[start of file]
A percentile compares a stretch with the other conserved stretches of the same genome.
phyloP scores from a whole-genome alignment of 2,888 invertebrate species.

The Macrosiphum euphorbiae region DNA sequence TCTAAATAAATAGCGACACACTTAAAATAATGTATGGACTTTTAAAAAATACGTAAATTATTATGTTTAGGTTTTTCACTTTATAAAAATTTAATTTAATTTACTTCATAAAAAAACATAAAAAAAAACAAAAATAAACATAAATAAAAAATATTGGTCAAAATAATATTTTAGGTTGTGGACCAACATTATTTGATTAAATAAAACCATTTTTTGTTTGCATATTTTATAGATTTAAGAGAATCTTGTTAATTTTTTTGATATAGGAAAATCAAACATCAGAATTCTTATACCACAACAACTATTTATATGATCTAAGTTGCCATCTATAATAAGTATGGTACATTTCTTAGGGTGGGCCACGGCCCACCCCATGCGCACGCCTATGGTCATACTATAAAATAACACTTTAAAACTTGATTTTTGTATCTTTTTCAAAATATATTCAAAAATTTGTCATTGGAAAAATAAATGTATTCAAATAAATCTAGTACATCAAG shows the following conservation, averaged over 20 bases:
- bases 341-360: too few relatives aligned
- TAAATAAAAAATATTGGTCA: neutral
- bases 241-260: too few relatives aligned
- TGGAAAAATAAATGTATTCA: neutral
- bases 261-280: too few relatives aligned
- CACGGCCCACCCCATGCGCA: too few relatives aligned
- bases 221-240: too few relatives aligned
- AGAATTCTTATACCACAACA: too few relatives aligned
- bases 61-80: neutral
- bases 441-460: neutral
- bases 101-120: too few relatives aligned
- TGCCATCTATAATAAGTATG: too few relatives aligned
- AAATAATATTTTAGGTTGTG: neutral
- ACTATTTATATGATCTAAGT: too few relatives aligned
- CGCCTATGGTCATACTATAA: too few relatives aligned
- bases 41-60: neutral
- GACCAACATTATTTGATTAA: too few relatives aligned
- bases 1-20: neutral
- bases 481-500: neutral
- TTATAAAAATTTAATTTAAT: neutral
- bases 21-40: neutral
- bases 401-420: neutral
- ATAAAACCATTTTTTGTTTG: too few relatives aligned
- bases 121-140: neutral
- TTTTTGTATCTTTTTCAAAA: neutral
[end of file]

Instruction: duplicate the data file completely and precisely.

A percentile compares a stretch with the other conserved stretches of the same genome.
phyloP scores from a whole-genome alignment of 2,888 invertebrate species.

The Macrosiphum euphorbiae region DNA sequence TCTAAATAAATAGCGACACACTTAAAATAATGTATGGACTTTTAAAAAATACGTAAATTATTATGTTTAGGTTTTTCACTTTATAAAAATTTAATTTAATTTACTTCATAAAAAAACATAAAAAAAAACAAAAATAAACATAAATAAAAAATATTGGTCAAAATAATATTTTAGGTTGTGGACCAACATTATTTGATTAAATAAAACCATTTTTTGTTTGCATATTTTATAGATTTAAGAGAATCTTGTTAATTTTTTTGATATAGGAAAATCAAACATCAGAATTCTTATACCACAACAACTATTTATATGATCTAAGTTGCCATCTATAATAAGTATGGTACATTTCTTAGGGTGGGCCACGGCCCACCCCATGCGCACGCCTATGGTCATACTATAAAATAACACTTTAAAACTTGATTTTTGTATCTTTTTCAAAATATATTCAAAAATTTGTCATTGGAAAAATAAATGTATTCAAATAAATCTAGTACATCAAG shows the following conservation, averaged over 20 bases:
- bases 341-360: too few relatives aligned
- TAAATAAAAAATATTGGTCA: neutral
- bases 241-260: too few relatives aligned
- TGGAAAAATAAATGTATTCA: neutral
- bases 261-280: too few relatives aligned
- CACGGCCCACCCCATGCGCA: too few relatives aligned
- bases 221-240: too few relatives aligned
- AGAATTCTTATACCACAACA: too few relatives aligned
- bases 61-80: neutral
- bases 441-460: neutral
- bases 101-120: too few relatives aligned
- TGCCATCTATAATAAGTATG: too few relatives aligned
- AAATAATATTTTAGGTTGTG: neutral
- ACTATTTATATGATCTAAGT: too few relatives aligned
- CGCCTATGGTCATACTATAA: too few relatives aligned
- bases 41-60: neutral
- GACCAACATTATTTGATTAA: too few relatives aligned
- bases 1-20: neutral
- bases 481-500: neutral
- TTATAAAAATTTAATTTAAT: neutral
- bases 21-40: neutral
- bases 401-420: neutral
- ATAAAACCATTTTTTGTTTG: too few relatives aligned
- bases 121-140: neutral
- TTTTTGTATCTTTTTCAAAA: neutral